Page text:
CLOSE

The Weird Week in Review

Women Rescued After Truck Lands in Tree

Erin Dawn Bowser was apparently driving too fast along Route 68 in Evans City, Pennsylvania Monday morning. She hit a car and a guardrail and then her car launched off the side of the highway and into a tree, where it became stuck -30 feet above the ground! Rescue workers say Bowser was not only conscious, but calm as they set up equipment to retrieve her from the tree. The road was closed for several hours while a crew extracted Bowser. She was taken to a hospital with only minor injuries, and is facing several traffic citations. See a video report as well.

Oswald's Coffin for Sale

The coffin that Lee Harvey Oswald was buried in back in 1963 is up for sale at an auction house in California. The coffin spent 18 years underground until Oswald was exhumed in 1981 so that his identity could be confirmed. The presumed assassin who was shot and killed before going to trial for the murder of president Kennedy was then reburied in a different coffin. The wooden coffin is not in great shape, but experts say it can be restored. Bids will be taken until December 18th.

Lawnmower + Boat = Shortcutter

John Hinton of Horsham in West Sussex, England, combined a boat and a riding lawnmower to make a vehicle he can drive around traffic jams by slipping into a canal. The vehicle is completely amphibious. However, with a top speed of 6 miles per hour, the "shortcutter", as its called, is more likely to cause a traffic jam than to circumvent one. Hinton says his vehicle is a prototype and he will continue to improve it.

Dentists Repair Elephant's Tusk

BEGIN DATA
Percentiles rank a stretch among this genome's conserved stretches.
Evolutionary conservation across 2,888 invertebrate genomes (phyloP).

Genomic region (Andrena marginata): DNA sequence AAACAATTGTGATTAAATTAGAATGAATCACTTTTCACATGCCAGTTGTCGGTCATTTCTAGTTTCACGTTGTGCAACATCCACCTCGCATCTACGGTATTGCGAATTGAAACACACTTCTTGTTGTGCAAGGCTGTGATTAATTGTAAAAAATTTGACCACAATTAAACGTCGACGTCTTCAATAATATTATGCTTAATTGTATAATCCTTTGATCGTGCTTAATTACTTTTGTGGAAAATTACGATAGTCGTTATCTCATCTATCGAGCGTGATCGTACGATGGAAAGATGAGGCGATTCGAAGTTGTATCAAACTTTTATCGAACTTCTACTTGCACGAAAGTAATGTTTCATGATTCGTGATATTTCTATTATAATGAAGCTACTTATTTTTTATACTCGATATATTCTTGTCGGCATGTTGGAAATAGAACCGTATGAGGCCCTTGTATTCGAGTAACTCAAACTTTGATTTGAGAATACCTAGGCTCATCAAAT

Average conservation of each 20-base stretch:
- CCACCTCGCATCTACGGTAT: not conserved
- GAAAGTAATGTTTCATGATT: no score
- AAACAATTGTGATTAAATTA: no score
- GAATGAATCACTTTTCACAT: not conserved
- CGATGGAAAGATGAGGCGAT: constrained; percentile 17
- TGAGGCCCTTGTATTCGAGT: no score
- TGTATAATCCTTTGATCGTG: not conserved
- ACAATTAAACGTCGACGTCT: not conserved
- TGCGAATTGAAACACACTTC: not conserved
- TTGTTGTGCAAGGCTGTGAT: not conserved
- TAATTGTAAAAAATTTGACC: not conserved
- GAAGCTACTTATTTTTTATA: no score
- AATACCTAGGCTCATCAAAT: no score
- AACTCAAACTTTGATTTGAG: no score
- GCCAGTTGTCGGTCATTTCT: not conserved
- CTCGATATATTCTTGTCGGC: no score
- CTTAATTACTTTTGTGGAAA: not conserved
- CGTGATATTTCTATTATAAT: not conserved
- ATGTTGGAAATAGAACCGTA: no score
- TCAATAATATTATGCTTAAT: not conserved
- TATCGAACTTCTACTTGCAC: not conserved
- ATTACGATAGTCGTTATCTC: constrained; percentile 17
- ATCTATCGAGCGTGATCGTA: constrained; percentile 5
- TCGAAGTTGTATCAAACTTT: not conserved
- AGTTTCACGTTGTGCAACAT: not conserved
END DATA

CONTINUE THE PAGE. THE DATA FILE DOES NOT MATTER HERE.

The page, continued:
A 27-year-old elephant named Devidasan developed a painful 19-inch crack in his tusk over the past five years. C.V. Pradeep, a dentist in Kerala, India, did some research and decided to fill the crack with the same resin used to repair human teeth. The difference: repairing the tusk took 47 tubes of resin in a two-hour operation!

"It was literally an elephantine task, because we had to find specialist equipment and modify it," Dr Pradeep said.

"The main difference between this and a similar operation carried out on humans is that we were not able to use X-ray screening, because none of our mobile X-ray units was large enough to suit the elephant's needs."

The elephant was not tranquilized, and remained cooperative through the procedure. The repair seems to have eased his toothache.

A Family of Three with One Birthday

Jamal White of St. Paul, Minnesota fell in love with a woman who had the same birth date as he did, November 24th, although she was a year older. Tiara White also had the same last name as Jamal even before they were married. The couple welcomed their first child, Jamal, Jr. into the world on -you guessed it- November 24th. The odds of all three family members having the same birthday were calculated at 1 in 133,225. And none of them will have any excuse for ever forgetting each other's birthdays.

Corn Flood

A grain silo in Norwalk, Ohio collapsed on Tuesday, sending a "sea of corn" into the area, covering a block of neighborhood. The over 100,000 bushels of spilled corn was 12 feet deep in some places. The rushing grain pushed a nearby house off its foundation and knocked over a fire hydrant. No injuries were reported, and officials don't know what caused the silo to collapse.

Teenager Swallows Bag of Cocaine

Massachusetts police pulled over 18-year-old Art Taylor in Framingham for failing to signal a turn. Taylor acted strangely when confronted and reached for a small bag containing white powder. Despite a struggle, he swallowed the bag containing what appeared to be cocaine. Taylor was arrested for assaulting a police officer and resisting arrest. You will understand why this item is in the weird news section only when you see his mugshot.